Forest biodiversity
Too precious to lose

Forests are home to an estimated 80 percent of terrestrial biodiversity. This biodiversity is of paramount importance to healthy and functional forest ecosystems: forest animals and organisms perform pollination, seed dispersal, herbivory and other crucial roles that affect natural regeneration and carbon storage. When these animals disappear from forests such functions are lost with them, with significant implications for forest health, the climate, and livelihoods of millions of people who rely on forests.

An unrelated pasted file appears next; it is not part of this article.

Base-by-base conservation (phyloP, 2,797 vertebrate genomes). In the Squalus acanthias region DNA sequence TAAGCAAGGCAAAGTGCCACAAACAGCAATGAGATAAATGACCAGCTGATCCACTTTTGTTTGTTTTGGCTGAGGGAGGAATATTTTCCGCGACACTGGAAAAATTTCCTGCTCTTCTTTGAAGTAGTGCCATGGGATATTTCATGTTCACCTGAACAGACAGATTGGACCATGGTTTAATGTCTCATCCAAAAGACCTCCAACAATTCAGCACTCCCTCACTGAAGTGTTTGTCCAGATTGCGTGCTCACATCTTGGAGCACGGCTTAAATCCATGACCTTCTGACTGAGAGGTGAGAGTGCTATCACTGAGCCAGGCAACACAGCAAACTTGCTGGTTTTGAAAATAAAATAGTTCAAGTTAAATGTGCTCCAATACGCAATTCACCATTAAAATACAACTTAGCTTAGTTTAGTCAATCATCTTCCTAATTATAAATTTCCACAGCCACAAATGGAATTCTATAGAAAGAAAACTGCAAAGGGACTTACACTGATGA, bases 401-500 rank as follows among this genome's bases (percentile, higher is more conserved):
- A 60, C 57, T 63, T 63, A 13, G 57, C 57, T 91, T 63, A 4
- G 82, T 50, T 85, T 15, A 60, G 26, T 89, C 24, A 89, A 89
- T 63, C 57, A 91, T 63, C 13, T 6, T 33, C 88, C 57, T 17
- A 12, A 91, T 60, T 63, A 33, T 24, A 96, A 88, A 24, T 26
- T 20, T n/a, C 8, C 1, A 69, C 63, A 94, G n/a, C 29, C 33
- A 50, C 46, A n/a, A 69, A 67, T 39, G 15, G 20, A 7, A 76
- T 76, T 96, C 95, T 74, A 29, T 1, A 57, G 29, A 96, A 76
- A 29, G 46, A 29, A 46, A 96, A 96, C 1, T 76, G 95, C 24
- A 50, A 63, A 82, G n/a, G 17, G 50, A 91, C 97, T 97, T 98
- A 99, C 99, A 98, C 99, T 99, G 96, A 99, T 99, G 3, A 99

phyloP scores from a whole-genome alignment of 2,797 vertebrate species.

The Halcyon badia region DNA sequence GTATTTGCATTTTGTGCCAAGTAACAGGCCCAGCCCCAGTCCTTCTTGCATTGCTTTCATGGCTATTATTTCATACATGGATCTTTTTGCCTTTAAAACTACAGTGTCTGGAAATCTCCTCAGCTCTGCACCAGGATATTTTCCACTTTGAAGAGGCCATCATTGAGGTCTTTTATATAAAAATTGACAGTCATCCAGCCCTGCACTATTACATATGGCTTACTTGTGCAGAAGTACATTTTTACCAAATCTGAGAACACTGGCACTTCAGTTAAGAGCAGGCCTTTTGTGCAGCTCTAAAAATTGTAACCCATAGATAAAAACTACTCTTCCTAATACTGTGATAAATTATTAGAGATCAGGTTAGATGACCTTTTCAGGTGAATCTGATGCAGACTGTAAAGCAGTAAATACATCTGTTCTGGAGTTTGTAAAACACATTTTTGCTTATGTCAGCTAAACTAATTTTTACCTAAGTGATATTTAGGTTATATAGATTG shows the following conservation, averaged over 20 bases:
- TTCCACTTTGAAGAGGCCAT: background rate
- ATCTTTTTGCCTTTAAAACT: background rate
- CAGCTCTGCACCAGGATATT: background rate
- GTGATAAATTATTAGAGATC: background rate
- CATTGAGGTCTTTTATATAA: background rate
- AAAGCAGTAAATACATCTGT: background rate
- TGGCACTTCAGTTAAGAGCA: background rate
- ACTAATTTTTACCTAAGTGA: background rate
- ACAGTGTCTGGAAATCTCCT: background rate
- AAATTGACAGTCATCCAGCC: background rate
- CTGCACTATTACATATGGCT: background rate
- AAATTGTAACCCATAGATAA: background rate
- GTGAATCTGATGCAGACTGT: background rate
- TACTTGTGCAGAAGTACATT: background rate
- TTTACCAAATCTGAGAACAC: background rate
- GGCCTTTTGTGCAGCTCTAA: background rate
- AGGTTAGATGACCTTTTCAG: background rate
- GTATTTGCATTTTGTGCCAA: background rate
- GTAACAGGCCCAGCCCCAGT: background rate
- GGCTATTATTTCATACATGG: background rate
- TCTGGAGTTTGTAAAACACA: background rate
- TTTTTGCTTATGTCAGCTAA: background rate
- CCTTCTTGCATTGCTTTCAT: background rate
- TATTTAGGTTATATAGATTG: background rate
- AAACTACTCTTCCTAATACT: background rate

To raise awareness of the importance of biodiversity for forest ecosystems, the Russian Geographical Society, the United Nations Economic Commission for Europe, the Food and Agriculture Organization of the United Nations and the Permanent Mission of the Russian Federation to the United Nations in Geneva organized the exhibition “Forest biodiversity: too precious to lose” from 2 – 12 November in the Palais of Nations, Geneva. Due to restrictions caused by COVID-19 outbreak, this exhibition is also presented in a virtual format, so it could be seen by everyone.

The photographs were provided by the Russian Geographical Society as part of the selection of “The Most Beautiful Country”, a large-scale annual contest aimed at preserving nature in Russia and promoting an attitude of care towards the environment.